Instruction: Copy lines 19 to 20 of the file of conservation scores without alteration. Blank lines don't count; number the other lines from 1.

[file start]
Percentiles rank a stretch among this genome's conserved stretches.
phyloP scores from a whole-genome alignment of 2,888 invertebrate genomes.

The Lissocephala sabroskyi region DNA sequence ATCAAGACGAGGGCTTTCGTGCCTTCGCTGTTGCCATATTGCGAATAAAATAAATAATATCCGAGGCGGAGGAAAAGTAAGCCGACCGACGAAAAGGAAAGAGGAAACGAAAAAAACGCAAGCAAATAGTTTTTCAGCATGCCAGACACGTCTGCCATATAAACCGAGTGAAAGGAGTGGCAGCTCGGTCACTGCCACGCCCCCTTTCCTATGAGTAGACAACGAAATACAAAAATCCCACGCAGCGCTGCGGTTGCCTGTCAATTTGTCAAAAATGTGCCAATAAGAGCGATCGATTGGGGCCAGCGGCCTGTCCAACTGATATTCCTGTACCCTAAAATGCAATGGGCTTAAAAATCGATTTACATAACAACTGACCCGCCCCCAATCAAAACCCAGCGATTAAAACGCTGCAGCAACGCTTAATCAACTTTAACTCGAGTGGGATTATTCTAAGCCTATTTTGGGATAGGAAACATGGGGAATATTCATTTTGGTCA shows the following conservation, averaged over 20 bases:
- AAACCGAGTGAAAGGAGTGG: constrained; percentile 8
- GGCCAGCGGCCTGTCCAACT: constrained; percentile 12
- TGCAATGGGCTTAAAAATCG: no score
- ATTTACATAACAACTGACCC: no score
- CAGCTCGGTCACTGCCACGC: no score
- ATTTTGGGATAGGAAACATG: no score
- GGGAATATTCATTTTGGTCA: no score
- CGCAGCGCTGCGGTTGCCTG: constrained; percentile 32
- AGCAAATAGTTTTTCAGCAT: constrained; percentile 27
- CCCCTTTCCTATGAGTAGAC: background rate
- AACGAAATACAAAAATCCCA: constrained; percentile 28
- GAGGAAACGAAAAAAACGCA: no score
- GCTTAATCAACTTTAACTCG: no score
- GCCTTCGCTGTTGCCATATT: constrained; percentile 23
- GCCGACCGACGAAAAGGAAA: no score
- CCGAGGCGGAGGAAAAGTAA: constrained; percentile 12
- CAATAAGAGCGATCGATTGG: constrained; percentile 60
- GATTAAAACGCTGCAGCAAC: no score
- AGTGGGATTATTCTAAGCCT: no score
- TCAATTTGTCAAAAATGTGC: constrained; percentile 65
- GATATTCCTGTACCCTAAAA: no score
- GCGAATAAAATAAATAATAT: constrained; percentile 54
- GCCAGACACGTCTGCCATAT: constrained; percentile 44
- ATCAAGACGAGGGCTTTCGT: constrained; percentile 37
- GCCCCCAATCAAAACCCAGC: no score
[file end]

- CCGAGGCGGAGGAAAAGTAA: constrained; percentile 12
- CAATAAGAGCGATCGATTGG: constrained; percentile 60